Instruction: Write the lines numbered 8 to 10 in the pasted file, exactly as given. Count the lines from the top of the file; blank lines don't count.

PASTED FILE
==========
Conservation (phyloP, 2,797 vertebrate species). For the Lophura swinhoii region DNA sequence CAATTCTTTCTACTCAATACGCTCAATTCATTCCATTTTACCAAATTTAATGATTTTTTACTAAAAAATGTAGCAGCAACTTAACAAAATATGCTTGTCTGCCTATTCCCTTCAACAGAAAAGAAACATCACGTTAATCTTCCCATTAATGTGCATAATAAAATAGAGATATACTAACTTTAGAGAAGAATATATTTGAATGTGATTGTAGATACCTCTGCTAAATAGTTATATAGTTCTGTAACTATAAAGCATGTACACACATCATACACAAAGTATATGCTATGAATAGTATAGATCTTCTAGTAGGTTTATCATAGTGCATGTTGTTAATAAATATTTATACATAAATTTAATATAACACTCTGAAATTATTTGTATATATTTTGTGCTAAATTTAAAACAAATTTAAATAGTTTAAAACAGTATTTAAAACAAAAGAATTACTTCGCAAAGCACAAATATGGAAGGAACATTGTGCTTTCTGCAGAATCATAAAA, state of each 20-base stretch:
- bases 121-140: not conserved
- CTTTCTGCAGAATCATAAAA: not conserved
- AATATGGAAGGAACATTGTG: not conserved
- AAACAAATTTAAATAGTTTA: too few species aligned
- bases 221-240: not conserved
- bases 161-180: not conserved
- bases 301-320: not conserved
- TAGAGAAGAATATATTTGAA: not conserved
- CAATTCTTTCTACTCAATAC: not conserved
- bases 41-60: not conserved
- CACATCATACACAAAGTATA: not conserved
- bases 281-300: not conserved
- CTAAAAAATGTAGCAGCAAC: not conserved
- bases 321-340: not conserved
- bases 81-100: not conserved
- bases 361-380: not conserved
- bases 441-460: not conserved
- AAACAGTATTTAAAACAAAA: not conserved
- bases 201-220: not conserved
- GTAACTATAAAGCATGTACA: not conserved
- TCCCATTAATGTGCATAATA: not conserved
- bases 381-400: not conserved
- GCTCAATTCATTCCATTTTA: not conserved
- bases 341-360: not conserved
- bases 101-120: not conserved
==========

- bases 301-320: not conserved
- TAGAGAAGAATATATTTGAA: not conserved
- CAATTCTTTCTACTCAATAC: not conserved